Tag Archives: Schizophrenia

CAPSULE: WHITE RABBIT (2013)

Beware

DIRECTED BY: Tim McCann

FEATURING: Nick Krause, Britt Robertson, Sam Trammell

PLOT: Things start to go rapidly downhill for Harlon, an emotionally abused boy, after his father makes him kill an injured white rabbit; years later he hears the voices of characters from his favorite comic strip urging him to stand up for himself.

Still from White Rabbit (2013)

WHY IT WON’T MAKE THE LIST: If “angsty” meant “weird”, this would have been the weirdest movie I have ever seen. However, it doesn’t, and this wasn’t. White Rabbit‘s occasional dips into pseudo-schizophrenic hallucinations are very few and far between, and for better or worse the movie burns up its first two-thirds blandly exposing just how horrible life can be when you’re stuck in a rural backwoods with nothing to do but shoot, drink, and beat on anyone who is remotely different.

COMMENTS: There is a problem with a twist-based movie when by the end one just can’t care less. While the ambiguity provided a bit of relief, a movie hingeing on a final minute that misfires is nothing short of disappointing. There are a number of things that Tim McCann is trying to achieve with White Rabbit; however, they’ve already been accomplished in other, superior, movies. Rural life is terrible? Check out Gummo. Society overlooks the mentally ill? Check out Clean, Shaven. Angst is a sure-fire path to outburst? Check out Angst. Whatever you do, don’t check out White Rabbit.

McCann’s cautionary (?) tale of abuse and detachment begins at the end, with the goth-y protagonist’s back-story fleshed out confessional-style. Young Harlon’s home life is terrible: his father Darrell is a volatile drunk, his brother teases him mercilessly, and his mother’s best efforts to make things “okay” are welcome but insufficient. At a tender age, his father buys him a gun and goes hunting with him. Cue the film’s metaphor. In the middle of the woods, Harlon sees a white rabbit, which his father immediately orders him to dispatch. The boy misses, and they pursue the animal until they find it stuck in a briar. Taunted by his father, Harlon shoots the now-defenseless rabbit. Dead white bunny = innocence lost.

Growing up in Rural, USA, the boy has one friend, Steve, who is even more abused than he. Otherwise alone, Harlon takes comfort in a comic book series called the Scarlet Widow. Its characters begin talking to him, using words of malevolent encouragement. Then there’s Harlon’s father. As nasty as the father generally is, he is the only fleshed-out character. Though “charming” would be far too strong a word to describe him even in his better moments, Darrell stands as the movies most relatable figure. Improbably, his disappointment and ridicule are interrupted by intermittent bursts of kindness and understanding. In one scene, having just gotten high on crack, Darrell takes his son to a nearby strip club after the boy’s had a rough day. Darrell’s own life obviously has been pretty dismal, but he has a kind of flippant charisma that made him the only character worth watching.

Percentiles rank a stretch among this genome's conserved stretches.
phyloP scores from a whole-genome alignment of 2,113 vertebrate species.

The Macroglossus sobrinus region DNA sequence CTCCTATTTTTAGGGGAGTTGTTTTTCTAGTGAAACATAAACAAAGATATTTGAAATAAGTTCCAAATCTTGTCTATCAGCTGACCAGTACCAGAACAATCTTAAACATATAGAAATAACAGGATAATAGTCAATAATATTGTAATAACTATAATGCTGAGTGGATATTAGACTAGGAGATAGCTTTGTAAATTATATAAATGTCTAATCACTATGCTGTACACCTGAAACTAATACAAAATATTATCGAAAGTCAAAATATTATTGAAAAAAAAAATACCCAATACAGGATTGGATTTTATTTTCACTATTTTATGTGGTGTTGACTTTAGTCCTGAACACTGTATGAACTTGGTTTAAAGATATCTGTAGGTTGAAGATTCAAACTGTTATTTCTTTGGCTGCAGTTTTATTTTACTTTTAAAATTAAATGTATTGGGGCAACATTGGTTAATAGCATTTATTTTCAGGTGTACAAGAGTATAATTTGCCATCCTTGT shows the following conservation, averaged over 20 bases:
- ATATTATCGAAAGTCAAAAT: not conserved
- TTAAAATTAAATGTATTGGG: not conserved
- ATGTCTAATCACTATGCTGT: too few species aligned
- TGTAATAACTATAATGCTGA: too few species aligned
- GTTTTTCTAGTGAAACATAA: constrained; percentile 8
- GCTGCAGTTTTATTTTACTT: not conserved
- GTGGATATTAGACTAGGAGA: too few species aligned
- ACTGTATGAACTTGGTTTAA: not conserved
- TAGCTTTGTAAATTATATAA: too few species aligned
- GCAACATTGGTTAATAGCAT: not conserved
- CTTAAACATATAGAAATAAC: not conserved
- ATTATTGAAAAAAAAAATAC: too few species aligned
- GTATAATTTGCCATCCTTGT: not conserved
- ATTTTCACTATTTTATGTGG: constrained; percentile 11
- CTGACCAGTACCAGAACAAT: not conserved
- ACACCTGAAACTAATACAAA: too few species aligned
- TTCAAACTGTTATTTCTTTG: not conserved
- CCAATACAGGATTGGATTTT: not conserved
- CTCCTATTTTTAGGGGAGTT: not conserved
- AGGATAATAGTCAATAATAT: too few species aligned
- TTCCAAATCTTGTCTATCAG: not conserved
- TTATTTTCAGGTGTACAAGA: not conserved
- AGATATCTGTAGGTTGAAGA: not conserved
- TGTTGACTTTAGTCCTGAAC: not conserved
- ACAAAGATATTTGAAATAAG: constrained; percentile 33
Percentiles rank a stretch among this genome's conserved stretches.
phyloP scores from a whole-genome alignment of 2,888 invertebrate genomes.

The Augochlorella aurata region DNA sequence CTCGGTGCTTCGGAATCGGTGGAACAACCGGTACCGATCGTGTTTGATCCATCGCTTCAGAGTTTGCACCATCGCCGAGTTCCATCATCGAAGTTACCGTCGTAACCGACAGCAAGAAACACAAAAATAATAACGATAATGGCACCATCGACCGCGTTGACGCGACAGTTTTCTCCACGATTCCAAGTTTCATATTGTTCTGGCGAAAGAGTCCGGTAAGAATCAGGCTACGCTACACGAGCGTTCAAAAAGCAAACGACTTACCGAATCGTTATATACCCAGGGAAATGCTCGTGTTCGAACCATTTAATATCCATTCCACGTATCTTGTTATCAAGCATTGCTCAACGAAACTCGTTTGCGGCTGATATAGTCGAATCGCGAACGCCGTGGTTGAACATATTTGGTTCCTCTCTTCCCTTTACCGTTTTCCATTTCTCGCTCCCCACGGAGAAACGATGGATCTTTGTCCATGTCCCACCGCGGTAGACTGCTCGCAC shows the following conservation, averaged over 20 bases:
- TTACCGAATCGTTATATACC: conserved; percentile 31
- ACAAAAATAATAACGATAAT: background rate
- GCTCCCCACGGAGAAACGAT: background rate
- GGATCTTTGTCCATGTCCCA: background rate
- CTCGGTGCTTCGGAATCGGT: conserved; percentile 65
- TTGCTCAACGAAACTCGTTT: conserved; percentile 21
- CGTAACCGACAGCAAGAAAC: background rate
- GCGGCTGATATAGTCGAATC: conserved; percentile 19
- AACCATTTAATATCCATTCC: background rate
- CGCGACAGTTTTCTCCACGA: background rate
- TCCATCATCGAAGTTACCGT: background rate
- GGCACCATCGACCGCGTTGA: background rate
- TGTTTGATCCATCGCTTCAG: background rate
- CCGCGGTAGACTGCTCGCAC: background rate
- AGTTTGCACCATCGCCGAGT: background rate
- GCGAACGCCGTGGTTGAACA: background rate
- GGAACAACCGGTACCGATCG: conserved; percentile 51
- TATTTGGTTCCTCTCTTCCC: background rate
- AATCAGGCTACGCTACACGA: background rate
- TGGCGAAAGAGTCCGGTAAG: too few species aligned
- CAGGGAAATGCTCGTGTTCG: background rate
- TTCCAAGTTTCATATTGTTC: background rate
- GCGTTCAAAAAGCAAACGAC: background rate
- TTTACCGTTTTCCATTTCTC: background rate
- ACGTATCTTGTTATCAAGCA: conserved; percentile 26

Anyhow, things get nasty at an accelerating rate. Steve suffers a nebulous fate after a dog-adoption goes awry. The depressive-pixie-dream-girl whom Harlon fancies cleans up her act and gets together with the now reformed jock that Harlon (rightly) abhors. Unfortunately, the best twist of the movie never happens. There’s a point where everyone around him has reformed and become a decent person; had McCann explored the greater isolation Harlon would have experienced after this, things might have traveled down an interesting psychological path. As it goes, White Rabbit ducks out of this route almost before it begins, ending on a “Hey, maybe there’s some redemption going on here. Or not. Or maybe.” Or whatever.

WHAT THE CRITICS SAY:

“…the voices he soon hears in his head are as muddled and underdeveloped as the rest of the film, which falls back on the easiest answers available to explain its protagonist’s fractured psyche.”–Nick Schrager, Film Journal International (DVD)

153. CLEAN, SHAVEN (1993)

“With Clean, Shaven, I really tried to examine the subjective reality of someone who suffered from schizophrenia, to try to put the audience in that position to experience how I imagined the symptoms to be: auditory hallucinations, heightened paranoia, disassociative feelings, anxiety. Hopefully the audience would feel at the end of it like how it must be to feel that way for a lifetime and not just eighty minutes…”–Lodge Kerrigan

Recommended

DIRECTED BY:

FEATURING: Peter Greene, Robert Albert, Jennifer MacDonald

PLOT: Peter has been released from a mental hospital, but he still suffers from near constant auditory hallucinations and paranoid thinking. Insulating himself from the outside world by taping newspaper over his car windows, he drives through New Brunswick, Canada, searching for his lost daughter Nicole, who was adopted after he was institutionalized. As Peter hones in on Nicole’s location, he is simultaneously being hunted by a detective who believes that the schizophrenic is responsible for the murder of a girl about his daughter’s age.